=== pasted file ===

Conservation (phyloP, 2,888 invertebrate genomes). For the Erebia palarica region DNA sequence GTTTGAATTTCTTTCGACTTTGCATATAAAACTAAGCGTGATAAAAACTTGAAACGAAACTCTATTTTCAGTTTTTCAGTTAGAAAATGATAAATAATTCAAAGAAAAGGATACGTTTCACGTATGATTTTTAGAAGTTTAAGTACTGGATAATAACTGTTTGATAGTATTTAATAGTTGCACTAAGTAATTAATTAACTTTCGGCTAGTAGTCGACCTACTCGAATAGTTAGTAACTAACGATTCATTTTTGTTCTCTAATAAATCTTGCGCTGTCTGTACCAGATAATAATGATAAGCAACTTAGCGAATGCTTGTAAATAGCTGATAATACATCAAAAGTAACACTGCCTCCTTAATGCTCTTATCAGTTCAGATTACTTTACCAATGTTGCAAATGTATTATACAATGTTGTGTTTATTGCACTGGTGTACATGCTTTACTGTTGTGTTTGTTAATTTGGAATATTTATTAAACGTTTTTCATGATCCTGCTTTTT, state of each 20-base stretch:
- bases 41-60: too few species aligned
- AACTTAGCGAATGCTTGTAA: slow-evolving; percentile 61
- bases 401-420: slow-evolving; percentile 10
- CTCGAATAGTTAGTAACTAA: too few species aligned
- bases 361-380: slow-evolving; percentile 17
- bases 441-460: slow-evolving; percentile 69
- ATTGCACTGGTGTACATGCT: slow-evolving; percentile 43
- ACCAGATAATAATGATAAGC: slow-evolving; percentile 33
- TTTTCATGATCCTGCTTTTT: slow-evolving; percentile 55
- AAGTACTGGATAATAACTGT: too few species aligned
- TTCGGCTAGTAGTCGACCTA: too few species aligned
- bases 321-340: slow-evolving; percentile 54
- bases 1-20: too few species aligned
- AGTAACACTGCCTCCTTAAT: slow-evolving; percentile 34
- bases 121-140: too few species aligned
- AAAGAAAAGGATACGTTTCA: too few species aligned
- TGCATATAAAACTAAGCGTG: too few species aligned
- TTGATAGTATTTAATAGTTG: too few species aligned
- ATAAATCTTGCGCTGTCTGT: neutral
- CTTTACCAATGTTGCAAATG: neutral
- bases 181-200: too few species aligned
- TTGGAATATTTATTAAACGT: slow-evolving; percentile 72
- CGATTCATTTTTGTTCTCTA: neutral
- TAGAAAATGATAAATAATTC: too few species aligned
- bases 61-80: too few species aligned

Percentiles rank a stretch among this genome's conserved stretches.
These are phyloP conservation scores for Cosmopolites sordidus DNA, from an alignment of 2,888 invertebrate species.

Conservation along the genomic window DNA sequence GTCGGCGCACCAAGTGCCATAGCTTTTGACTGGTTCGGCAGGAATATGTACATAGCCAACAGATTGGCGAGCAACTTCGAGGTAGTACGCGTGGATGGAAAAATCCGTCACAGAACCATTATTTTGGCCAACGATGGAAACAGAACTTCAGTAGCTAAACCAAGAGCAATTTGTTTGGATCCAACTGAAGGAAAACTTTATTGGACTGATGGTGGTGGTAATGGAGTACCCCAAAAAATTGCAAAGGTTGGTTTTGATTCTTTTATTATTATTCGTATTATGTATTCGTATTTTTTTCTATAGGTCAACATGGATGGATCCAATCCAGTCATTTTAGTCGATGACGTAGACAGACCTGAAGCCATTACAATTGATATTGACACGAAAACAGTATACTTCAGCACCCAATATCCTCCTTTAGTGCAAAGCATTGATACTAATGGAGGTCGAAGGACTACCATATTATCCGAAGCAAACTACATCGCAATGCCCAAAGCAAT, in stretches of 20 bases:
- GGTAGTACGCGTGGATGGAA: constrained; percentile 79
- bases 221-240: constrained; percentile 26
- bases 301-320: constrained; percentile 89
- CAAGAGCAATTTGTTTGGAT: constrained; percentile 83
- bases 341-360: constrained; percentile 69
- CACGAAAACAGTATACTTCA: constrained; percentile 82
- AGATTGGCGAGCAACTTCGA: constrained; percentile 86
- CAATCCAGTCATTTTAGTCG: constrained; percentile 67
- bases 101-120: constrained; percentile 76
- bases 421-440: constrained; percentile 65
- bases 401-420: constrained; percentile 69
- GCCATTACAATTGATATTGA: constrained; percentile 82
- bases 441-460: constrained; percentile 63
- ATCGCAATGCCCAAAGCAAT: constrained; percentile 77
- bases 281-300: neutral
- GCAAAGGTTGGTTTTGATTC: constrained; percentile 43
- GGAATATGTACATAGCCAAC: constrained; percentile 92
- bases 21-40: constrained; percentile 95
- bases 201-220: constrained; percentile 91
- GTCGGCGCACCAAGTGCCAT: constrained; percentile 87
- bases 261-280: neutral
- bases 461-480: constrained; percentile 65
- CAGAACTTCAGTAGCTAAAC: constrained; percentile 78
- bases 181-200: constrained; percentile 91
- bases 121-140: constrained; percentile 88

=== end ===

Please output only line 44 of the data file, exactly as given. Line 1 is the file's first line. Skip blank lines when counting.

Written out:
- bases 281-300: neutral